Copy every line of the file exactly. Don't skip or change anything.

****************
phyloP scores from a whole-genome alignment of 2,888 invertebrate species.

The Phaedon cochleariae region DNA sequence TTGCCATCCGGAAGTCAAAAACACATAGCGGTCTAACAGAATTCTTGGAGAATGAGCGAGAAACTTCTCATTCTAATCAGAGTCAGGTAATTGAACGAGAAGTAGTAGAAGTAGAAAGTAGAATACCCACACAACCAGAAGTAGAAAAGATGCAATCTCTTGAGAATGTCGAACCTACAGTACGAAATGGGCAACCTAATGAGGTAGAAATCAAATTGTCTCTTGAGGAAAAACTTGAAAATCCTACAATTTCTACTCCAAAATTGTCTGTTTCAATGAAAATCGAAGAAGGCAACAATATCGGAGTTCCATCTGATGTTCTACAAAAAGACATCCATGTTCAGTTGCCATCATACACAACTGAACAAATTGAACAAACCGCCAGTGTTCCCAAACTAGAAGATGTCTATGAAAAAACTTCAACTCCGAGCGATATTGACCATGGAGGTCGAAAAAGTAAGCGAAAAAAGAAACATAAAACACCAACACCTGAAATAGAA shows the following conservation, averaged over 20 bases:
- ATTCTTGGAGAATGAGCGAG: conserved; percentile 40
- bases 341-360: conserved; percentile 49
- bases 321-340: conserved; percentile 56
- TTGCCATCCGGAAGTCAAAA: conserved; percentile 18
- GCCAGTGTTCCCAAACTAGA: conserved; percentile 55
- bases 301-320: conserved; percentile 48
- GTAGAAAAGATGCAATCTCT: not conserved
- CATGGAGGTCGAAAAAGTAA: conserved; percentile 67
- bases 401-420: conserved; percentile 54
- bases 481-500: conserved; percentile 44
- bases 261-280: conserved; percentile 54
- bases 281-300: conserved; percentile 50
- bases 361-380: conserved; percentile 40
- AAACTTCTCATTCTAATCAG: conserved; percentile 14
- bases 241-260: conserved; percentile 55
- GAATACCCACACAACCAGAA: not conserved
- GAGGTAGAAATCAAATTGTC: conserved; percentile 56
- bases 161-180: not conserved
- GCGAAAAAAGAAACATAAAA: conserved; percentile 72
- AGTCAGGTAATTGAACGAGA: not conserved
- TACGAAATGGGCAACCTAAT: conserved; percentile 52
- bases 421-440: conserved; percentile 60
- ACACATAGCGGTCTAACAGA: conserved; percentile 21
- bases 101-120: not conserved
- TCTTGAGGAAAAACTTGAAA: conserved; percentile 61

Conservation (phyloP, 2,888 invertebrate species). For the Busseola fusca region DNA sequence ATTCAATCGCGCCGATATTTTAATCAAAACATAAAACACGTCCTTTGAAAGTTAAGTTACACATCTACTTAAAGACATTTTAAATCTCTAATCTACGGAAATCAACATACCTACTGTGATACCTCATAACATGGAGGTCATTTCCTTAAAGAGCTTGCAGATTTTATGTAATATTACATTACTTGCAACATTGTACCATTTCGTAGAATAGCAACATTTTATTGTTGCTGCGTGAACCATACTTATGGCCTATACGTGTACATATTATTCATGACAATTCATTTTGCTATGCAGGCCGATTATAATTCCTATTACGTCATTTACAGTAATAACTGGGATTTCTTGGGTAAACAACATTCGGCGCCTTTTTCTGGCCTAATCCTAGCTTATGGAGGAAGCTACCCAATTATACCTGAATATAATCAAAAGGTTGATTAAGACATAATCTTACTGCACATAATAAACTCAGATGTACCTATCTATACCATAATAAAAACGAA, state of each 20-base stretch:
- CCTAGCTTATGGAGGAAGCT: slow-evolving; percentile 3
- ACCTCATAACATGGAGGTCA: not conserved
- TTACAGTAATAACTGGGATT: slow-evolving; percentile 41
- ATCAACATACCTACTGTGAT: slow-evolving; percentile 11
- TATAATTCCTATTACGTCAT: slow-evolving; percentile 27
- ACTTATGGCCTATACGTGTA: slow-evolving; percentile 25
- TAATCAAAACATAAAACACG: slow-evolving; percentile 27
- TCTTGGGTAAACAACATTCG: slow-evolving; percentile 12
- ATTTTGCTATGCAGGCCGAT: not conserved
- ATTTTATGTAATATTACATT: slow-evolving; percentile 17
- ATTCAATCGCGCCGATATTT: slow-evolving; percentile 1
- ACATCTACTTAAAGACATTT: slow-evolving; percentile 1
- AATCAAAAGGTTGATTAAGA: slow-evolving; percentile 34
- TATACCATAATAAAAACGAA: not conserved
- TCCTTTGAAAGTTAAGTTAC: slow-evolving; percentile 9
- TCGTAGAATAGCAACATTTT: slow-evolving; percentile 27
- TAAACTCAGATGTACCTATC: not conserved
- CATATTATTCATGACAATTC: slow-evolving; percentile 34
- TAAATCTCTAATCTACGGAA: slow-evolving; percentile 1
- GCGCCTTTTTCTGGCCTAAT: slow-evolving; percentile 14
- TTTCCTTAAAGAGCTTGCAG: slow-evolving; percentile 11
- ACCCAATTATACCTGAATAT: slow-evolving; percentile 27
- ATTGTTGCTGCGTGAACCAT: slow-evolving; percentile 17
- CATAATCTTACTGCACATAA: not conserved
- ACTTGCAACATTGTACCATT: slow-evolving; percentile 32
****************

phyloP scores from a whole-genome alignment of 2,888 invertebrate species.

The Phaedon cochleariae region DNA sequence TTGCCATCCGGAAGTCAAAAACACATAGCGGTCTAACAGAATTCTTGGAGAATGAGCGAGAAACTTCTCATTCTAATCAGAGTCAGGTAATTGAACGAGAAGTAGTAGAAGTAGAAAGTAGAATACCCACACAACCAGAAGTAGAAAAGATGCAATCTCTTGAGAATGTCGAACCTACAGTACGAAATGGGCAACCTAATGAGGTAGAAATCAAATTGTCTCTTGAGGAAAAACTTGAAAATCCTACAATTTCTACTCCAAAATTGTCTGTTTCAATGAAAATCGAAGAAGGCAACAATATCGGAGTTCCATCTGATGTTCTACAAAAAGACATCCATGTTCAGTTGCCATCATACACAACTGAACAAATTGAACAAACCGCCAGTGTTCCCAAACTAGAAGATGTCTATGAAAAAACTTCAACTCCGAGCGATATTGACCATGGAGGTCGAAAAAGTAAGCGAAAAAAGAAACATAAAACACCAACACCTGAAATAGAA shows the following conservation, averaged over 20 bases:
- ATTCTTGGAGAATGAGCGAG: conserved; percentile 40
- bases 341-360: conserved; percentile 49
- bases 321-340: conserved; percentile 56
- TTGCCATCCGGAAGTCAAAA: conserved; percentile 18
- GCCAGTGTTCCCAAACTAGA: conserved; percentile 55
- bases 301-320: conserved; percentile 48
- GTAGAAAAGATGCAATCTCT: not conserved
- CATGGAGGTCGAAAAAGTAA: conserved; percentile 67
- bases 401-420: conserved; percentile 54
- bases 481-500: conserved; percentile 44
- bases 261-280: conserved; percentile 54
- bases 281-300: conserved; percentile 50
- bases 361-380: conserved; percentile 40
- AAACTTCTCATTCTAATCAG: conserved; percentile 14
- bases 241-260: conserved; percentile 55
- GAATACCCACACAACCAGAA: not conserved
- GAGGTAGAAATCAAATTGTC: conserved; percentile 56
- bases 161-180: not conserved
- GCGAAAAAAGAAACATAAAA: conserved; percentile 72
- AGTCAGGTAATTGAACGAGA: not conserved
- TACGAAATGGGCAACCTAAT: conserved; percentile 52
- bases 421-440: conserved; percentile 60
- ACACATAGCGGTCTAACAGA: conserved; percentile 21
- bases 101-120: not conserved
- TCTTGAGGAAAAACTTGAAA: conserved; percentile 61

Conservation (phyloP, 2,888 invertebrate species). For the Busseola fusca region DNA sequence ATTCAATCGCGCCGATATTTTAATCAAAACATAAAACACGTCCTTTGAAAGTTAAGTTACACATCTACTTAAAGACATTTTAAATCTCTAATCTACGGAAATCAACATACCTACTGTGATACCTCATAACATGGAGGTCATTTCCTTAAAGAGCTTGCAGATTTTATGTAATATTACATTACTTGCAACATTGTACCATTTCGTAGAATAGCAACATTTTATTGTTGCTGCGTGAACCATACTTATGGCCTATACGTGTACATATTATTCATGACAATTCATTTTGCTATGCAGGCCGATTATAATTCCTATTACGTCATTTACAGTAATAACTGGGATTTCTTGGGTAAACAACATTCGGCGCCTTTTTCTGGCCTAATCCTAGCTTATGGAGGAAGCTACCCAATTATACCTGAATATAATCAAAAGGTTGATTAAGACATAATCTTACTGCACATAATAAACTCAGATGTACCTATCTATACCATAATAAAAACGAA, state of each 20-base stretch:
- CCTAGCTTATGGAGGAAGCT: slow-evolving; percentile 3
- ACCTCATAACATGGAGGTCA: not conserved
- TTACAGTAATAACTGGGATT: slow-evolving; percentile 41
- ATCAACATACCTACTGTGAT: slow-evolving; percentile 11
- TATAATTCCTATTACGTCAT: slow-evolving; percentile 27
- ACTTATGGCCTATACGTGTA: slow-evolving; percentile 25
- TAATCAAAACATAAAACACG: slow-evolving; percentile 27
- TCTTGGGTAAACAACATTCG: slow-evolving; percentile 12
- ATTTTGCTATGCAGGCCGAT: not conserved
- ATTTTATGTAATATTACATT: slow-evolving; percentile 17
- ATTCAATCGCGCCGATATTT: slow-evolving; percentile 1
- ACATCTACTTAAAGACATTT: slow-evolving; percentile 1
- AATCAAAAGGTTGATTAAGA: slow-evolving; percentile 34
- TATACCATAATAAAAACGAA: not conserved
- TCCTTTGAAAGTTAAGTTAC: slow-evolving; percentile 9
- TCGTAGAATAGCAACATTTT: slow-evolving; percentile 27
- TAAACTCAGATGTACCTATC: not conserved
- CATATTATTCATGACAATTC: slow-evolving; percentile 34
- TAAATCTCTAATCTACGGAA: slow-evolving; percentile 1
- GCGCCTTTTTCTGGCCTAAT: slow-evolving; percentile 14
- TTTCCTTAAAGAGCTTGCAG: slow-evolving; percentile 11
- ACCCAATTATACCTGAATAT: slow-evolving; percentile 27
- ATTGTTGCTGCGTGAACCAT: slow-evolving; percentile 17
- CATAATCTTACTGCACATAA: not conserved
- ACTTGCAACATTGTACCATT: slow-evolving; percentile 32